The bill, H.R.6032 – SMART (State of Modern Application, Research, and Trends) IoT Act, was introduced in June by Ohio Republican Rep. Robert E. Latta, and its scope is only one of study at this point.

  13. Tomi Engdahl says:

    Cybersecurity Is the Key to Unlocking Demand in the Internet of Things

    Enterprise customers would buy more IoT devices if vendors could ensure better security.

    At a Glance

    Enterprise customers are limiting their investment in IoT devices because they have concerns about security risks.
    Executives say they would buy more devices and pay more for them if manufacturers could provide better security.
    Investing to improve security could grow the IoT cybersecurity market by $9 billion to $11 billion.

  14. Tomi Engdahl says:

    Millimeter-wave Radar Extends its Reach into Traffic Management

    Already established as a fundamental technology for advanced in-vehicle safety systems, mmWave radar is about to extend its reach into the transportation infrastructure.

  15. Tomi Engdahl says:

    Itty Bitty Sensors Play Big Roles in Wind Turbines

    Wind turbines are a 21st-century windmill that turn a breeze into electrical energy. From an engineering standpoint, these turbines are quite impressive masterpieces of design, with rotors reaching 80m in length that, combined, provide a swept area of 20,566m². In all, these leviathans often have more than 8,000 components, but perhaps surprisingly, some of the most critical components are just centimeters long: The many sensors that keep these engineering masterpieces functioning in the face of extraordinary stresses, vibration, and various other hazards.

    More specifically, sensors are key because they provide data that helps prevent large-scale failures by:

    Detecting, monitoring, and communicating information about parameters such as changes in the distance between two components near each other
    Monitoring levels of vibration that, if excessive, can cause major damage
    Monitoring changes in temperature, pressure, and mechanical stresses

    What types of sensors are used? A variety, including those that measure eddy current, displacement, and vibration, wind, and temperature

  16. Tomi Engdahl says:

    CES: Smart cities and the challenge of securing the neighborhood
    In our final report from CES we take a look at smart city initiatives

    This year at CES there was an entire section devoted to smart city initiatives municipalities are rolling out in many cities around the world, or planning to. As we noted in our look at automotive security and IoT security previously, the technologies surrounding transportation are converging; so too are the technologies that make cities work. From automated street lights that change color to alert you of a hazard, to centrally-planned dynamic traffic flows and car-to-car communication, cities will change rapidly. But how they will manage these changes is another story.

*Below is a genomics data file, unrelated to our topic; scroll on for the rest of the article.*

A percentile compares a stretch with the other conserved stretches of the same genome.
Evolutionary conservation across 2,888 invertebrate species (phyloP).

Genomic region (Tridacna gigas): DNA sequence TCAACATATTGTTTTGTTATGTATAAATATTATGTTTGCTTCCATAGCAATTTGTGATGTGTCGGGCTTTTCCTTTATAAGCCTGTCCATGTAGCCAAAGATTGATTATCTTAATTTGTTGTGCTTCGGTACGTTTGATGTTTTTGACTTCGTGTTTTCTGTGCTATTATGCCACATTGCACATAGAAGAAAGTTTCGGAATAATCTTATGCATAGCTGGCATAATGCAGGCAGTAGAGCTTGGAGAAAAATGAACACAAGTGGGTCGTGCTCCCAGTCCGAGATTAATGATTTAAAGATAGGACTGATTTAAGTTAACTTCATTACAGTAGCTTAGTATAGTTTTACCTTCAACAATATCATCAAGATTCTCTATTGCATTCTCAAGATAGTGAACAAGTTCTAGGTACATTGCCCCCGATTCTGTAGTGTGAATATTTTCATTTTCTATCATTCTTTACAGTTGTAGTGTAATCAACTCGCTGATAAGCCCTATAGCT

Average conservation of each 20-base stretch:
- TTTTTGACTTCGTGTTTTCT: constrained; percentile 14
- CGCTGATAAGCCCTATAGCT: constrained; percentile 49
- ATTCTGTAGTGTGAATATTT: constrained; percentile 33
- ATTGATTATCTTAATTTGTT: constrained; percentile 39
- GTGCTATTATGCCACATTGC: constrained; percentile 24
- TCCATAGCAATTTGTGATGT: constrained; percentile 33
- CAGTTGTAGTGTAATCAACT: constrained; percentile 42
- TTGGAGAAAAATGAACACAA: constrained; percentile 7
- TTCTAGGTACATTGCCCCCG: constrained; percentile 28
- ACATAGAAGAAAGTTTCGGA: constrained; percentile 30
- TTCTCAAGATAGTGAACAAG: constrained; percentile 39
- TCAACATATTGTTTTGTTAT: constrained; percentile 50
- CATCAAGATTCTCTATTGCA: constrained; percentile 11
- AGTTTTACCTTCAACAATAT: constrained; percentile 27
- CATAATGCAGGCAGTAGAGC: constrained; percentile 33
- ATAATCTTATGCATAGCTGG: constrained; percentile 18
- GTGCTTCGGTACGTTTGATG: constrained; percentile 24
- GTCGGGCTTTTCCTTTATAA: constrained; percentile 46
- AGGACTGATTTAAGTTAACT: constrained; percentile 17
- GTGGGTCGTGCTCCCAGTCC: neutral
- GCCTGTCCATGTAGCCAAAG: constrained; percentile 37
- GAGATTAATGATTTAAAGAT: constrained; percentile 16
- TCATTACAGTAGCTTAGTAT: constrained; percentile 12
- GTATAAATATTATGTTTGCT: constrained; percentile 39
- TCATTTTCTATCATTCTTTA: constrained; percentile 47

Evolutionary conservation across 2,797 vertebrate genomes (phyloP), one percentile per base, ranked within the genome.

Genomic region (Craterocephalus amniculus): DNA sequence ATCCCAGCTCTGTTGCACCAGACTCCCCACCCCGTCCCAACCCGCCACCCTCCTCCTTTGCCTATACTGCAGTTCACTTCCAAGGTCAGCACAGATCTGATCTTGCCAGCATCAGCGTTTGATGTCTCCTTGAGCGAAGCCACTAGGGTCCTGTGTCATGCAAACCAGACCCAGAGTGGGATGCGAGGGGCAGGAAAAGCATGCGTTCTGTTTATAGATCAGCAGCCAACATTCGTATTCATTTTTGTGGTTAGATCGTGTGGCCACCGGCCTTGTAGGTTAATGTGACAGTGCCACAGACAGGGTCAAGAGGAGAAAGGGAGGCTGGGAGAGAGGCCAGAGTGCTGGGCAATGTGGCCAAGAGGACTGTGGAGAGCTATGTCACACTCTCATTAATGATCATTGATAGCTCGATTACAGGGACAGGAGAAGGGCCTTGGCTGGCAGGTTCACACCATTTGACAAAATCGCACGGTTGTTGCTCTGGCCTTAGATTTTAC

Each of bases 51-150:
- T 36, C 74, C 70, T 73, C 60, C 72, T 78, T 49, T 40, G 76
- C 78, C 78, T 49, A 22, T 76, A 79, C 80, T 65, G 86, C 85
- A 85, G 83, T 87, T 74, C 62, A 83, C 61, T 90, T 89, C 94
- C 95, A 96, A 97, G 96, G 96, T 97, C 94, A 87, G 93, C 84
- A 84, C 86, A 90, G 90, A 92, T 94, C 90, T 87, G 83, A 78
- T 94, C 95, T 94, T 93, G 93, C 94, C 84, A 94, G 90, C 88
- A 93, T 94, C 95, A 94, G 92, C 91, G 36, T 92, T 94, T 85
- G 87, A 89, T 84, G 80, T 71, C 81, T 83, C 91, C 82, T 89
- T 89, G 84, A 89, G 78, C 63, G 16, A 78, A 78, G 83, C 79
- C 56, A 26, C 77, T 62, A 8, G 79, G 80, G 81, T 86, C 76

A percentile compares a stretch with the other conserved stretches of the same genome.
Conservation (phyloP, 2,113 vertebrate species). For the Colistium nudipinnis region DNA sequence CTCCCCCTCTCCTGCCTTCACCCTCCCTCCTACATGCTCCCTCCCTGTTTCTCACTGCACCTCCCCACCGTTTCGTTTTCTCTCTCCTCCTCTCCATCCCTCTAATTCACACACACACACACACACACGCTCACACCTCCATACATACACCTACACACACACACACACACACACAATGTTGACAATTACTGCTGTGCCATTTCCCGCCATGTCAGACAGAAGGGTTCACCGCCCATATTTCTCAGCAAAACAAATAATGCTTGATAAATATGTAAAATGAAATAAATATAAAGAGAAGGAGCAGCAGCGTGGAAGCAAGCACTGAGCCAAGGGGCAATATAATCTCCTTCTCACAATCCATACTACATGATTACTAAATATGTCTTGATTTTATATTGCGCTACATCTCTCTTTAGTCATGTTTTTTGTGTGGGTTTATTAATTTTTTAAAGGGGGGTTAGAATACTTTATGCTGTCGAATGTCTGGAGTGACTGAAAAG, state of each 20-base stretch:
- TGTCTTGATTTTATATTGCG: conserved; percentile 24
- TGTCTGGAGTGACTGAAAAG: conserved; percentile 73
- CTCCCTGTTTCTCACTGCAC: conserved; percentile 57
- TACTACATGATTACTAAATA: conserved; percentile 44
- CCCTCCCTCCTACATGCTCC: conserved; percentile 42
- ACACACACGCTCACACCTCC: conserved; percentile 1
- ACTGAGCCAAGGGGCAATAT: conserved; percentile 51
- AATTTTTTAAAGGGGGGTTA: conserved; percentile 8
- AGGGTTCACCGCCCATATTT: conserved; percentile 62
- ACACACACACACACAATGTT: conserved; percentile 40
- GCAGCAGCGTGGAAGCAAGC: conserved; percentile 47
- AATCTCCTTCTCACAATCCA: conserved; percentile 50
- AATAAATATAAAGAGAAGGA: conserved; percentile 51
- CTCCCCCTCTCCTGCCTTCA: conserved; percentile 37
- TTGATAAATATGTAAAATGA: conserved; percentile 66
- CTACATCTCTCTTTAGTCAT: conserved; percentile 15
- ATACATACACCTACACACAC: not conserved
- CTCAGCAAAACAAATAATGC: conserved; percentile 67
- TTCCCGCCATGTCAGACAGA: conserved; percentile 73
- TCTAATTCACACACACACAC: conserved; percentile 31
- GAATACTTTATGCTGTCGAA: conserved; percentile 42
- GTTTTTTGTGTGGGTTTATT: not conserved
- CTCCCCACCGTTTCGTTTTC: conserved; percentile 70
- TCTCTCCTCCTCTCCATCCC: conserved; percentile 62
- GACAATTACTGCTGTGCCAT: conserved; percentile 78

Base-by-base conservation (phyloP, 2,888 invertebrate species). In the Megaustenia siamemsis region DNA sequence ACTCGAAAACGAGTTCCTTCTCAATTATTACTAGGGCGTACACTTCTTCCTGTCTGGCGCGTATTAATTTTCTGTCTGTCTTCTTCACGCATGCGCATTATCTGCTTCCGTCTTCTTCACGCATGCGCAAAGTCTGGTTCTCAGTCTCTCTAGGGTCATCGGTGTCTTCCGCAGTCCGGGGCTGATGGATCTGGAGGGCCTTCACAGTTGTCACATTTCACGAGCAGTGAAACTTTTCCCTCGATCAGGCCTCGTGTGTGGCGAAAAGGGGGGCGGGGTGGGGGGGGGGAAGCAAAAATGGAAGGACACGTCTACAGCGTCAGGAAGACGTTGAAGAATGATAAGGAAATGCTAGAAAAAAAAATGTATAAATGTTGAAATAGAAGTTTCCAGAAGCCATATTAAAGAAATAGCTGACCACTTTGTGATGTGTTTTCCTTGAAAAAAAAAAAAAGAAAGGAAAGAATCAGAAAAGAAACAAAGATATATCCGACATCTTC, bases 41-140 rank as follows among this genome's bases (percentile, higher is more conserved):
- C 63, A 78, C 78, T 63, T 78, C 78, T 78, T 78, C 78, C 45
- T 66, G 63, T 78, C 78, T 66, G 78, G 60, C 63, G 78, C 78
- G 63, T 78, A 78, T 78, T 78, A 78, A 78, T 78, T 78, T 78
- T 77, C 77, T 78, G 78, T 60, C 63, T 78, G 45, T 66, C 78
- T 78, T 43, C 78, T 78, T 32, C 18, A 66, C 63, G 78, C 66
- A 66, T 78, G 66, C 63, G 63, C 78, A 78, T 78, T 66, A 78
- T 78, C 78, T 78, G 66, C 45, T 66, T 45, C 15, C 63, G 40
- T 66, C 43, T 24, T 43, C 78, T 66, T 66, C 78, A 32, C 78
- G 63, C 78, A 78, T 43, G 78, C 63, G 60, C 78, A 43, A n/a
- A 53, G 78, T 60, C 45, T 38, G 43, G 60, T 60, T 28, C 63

Stage one is the deployment of sensors that passively assess traffic flows, pedestrian traffic and potential hazards. Shortly thereafter, cities will deploy more active measures, such as controlling traffic lights and entire systems based on holistic input from the swarms of sensors.

    One of the hotspots (literally) will be city lamp posts, especially if they are connected electrically. This will be the focus of considerable attention, as they are a perfect platform for Wi-Fi, temperature and other ambient condition sensors, and hence, potential hosts for super-high-speed, ubiquitous, wireless connectivity. Want to get a feel for what’s happening across the whole landscape? Fire up a mesh of a bazillion sensors on the lamp posts and start getting a better picture. All this without significant development and acquisition of land.

  17. Tomi Engdahl says:

    As IoT Grows, Confidence in Security Remains Low

    Despite the growth in use and the need for security in the use of embedded devices (IoT), almost half of all businesses are unable to detect a breach in any of their devices. The situation is worse in the UK (it rises from 48% overall to almost 60%), even though the UK government introduced a code of practice for manufacturers and developers last year.

    The figures come from a Gemalto survey of 950 IT and business decision makers globally. Spending on securing IoT is growing (from 11% of IoT budget in 2017 to 13% now); and security awareness is high (90% believe it is a major consideration). Belief that IoT security is an ethical responsibility has grown from 4% a year ago to 14% now. But confidence in breach detection remains low.

    Consumers are not impressed. Sixty-two percent believe that security must improve. Fifty-four percent fear a loss of privacy through connected devices, 51% are worried about hackers taking control over the devices, and 50% are worried about a lack of control over their personal data.

  18. Tomi Engdahl says:

    The Future of IoT Includes Edge Computing, AI, and Blockchain

    IDC forecasts a steep climb in IoT spending through 2022. An IDC researcher explains the stages of IoT development—past, present, and future.